Oliver Stone really understands a character arc. Look at Kovic's life, where it starts, where it ends. The film is the journey, how he got from A to B. It is a dramatization of a life, as opposed to an actual life, but it still rings true. It feels true. It reaches an artistic level of truth, even if some literal truths are overlooked, distorted, or rearranged. That's what Stone is trying to do. People who quibble about the facts miss the point. (This is a theme I will take up again when I review some of Stone's other films, as Stone is constantly being bashed for historical inaccuracies.) The connections from one point to the next work admirably, and the progression is completely believable, which is quite a feat for such a dramatic change of attitude (compare to "American History X", where the main character goes through a similar about face with scant motivation).
Anyway, what impresses me about this film is the honesty and respect with which Stone presents the opposing views of the film. Say what you want about Stone's political beliefs, but the argument in this film is presented in a very neutral light. It's a story about Kovic's choices, Kovic's politics, Kovic's judgments. And the anti-Vietnam beliefs he finally supports in the final act are a very natural and believable outcome of the story. This film isn't anywhere near as didactic as some people like to imagine.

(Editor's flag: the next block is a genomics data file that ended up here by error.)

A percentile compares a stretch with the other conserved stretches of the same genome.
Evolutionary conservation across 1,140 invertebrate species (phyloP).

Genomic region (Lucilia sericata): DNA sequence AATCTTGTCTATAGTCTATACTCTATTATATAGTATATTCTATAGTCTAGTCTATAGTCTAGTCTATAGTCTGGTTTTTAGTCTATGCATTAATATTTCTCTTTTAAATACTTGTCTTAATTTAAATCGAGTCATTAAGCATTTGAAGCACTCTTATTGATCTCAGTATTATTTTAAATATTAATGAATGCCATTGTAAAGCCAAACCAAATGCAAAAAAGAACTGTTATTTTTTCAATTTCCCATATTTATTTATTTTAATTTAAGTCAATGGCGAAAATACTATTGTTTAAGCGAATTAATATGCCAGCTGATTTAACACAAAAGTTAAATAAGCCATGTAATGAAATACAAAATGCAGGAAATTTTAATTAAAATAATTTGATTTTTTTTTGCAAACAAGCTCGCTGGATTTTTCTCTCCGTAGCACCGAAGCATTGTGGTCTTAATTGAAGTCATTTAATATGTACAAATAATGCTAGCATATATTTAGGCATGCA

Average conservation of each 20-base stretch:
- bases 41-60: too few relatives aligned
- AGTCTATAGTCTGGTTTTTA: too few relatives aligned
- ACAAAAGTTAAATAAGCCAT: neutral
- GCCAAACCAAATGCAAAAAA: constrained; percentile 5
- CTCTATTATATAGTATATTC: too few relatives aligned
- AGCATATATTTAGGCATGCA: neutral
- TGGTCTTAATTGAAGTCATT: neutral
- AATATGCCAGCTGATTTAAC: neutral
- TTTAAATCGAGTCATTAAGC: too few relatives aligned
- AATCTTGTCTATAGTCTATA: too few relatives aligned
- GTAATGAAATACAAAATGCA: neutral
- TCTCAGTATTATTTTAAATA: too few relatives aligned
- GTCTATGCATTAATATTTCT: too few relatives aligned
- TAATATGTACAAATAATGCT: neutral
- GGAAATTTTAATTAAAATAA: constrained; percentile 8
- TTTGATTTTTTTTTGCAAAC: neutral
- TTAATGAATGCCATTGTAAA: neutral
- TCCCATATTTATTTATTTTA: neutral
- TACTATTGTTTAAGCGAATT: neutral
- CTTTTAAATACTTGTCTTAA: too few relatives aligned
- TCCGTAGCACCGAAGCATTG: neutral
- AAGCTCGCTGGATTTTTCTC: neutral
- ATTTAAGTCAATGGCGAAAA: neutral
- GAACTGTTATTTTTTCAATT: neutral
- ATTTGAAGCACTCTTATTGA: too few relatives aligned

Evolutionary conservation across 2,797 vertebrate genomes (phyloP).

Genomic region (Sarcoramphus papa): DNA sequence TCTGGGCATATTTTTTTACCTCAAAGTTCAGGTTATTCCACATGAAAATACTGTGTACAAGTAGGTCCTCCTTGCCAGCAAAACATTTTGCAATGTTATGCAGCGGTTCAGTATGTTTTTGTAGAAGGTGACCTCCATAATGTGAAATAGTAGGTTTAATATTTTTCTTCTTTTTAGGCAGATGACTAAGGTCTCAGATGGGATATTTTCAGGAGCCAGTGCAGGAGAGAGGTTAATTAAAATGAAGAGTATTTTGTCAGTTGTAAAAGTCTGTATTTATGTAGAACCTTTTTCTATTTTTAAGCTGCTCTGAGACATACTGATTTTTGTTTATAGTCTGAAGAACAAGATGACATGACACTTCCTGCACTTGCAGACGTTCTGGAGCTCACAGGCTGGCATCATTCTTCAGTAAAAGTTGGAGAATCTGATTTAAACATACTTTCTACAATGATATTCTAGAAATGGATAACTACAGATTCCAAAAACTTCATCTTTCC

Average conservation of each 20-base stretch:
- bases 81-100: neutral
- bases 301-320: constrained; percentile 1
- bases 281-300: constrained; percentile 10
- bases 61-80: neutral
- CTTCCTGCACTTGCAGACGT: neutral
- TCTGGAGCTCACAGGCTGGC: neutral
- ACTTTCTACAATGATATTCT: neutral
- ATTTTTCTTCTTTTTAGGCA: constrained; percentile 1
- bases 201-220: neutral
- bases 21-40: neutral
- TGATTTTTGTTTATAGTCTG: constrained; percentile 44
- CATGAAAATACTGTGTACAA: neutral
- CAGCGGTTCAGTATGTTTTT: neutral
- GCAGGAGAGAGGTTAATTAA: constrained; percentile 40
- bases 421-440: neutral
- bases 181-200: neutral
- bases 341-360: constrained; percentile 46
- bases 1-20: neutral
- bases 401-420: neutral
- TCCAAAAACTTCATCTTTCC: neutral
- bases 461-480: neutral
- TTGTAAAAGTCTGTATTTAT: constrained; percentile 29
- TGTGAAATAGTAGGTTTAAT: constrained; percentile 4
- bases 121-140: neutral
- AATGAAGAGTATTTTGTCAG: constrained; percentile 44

The tragedy of Oliver Stone is that, because he has been so edgy, so controversial, so deliberately provocative, no one can really just sit down and, with a neutral eye, watch his films. They have become so burdened by this giant, irrelevant, political squabble. The films have been subsumed by the very issues they sought to raise. And it's a shame, with this film especially, because it is excellent.
Tom Cruise gives possibly the greatest performance of his career (I can't think of anything that tops it, though his performance in "Eyes Wide Shut", for very different reasons, is just as remarkable). The script is fantastic, taking time where it needs to take time, but not overly deliberate in its approach. It's very economical with time. It knows what each scene needs to say, and says it without any excess baggage, wasted space, or dead time. The direction is excellent, as is the editing and cinematography. The supporting cast is excellent.
But this movie would be nothing without the remarkable, heart-rending, true story of Ron Kovic. So, while we admire the technical achievement of the film, while we debate the points raised, while we enshrine or excoriate the director (as the case may be), let's not forget the story. Let's not get so fired up about Vietnam that we forget Ron Kovic. He is the heart and soul of this film.
One final note: I bristle when people call this an anti-war film. That really diminishes it, I think. It's so much more than that. It's not just saying that war is brutal, nasty, and horrific. It's saying something far more specific about a specific war, and about the effect of that war on a specific man.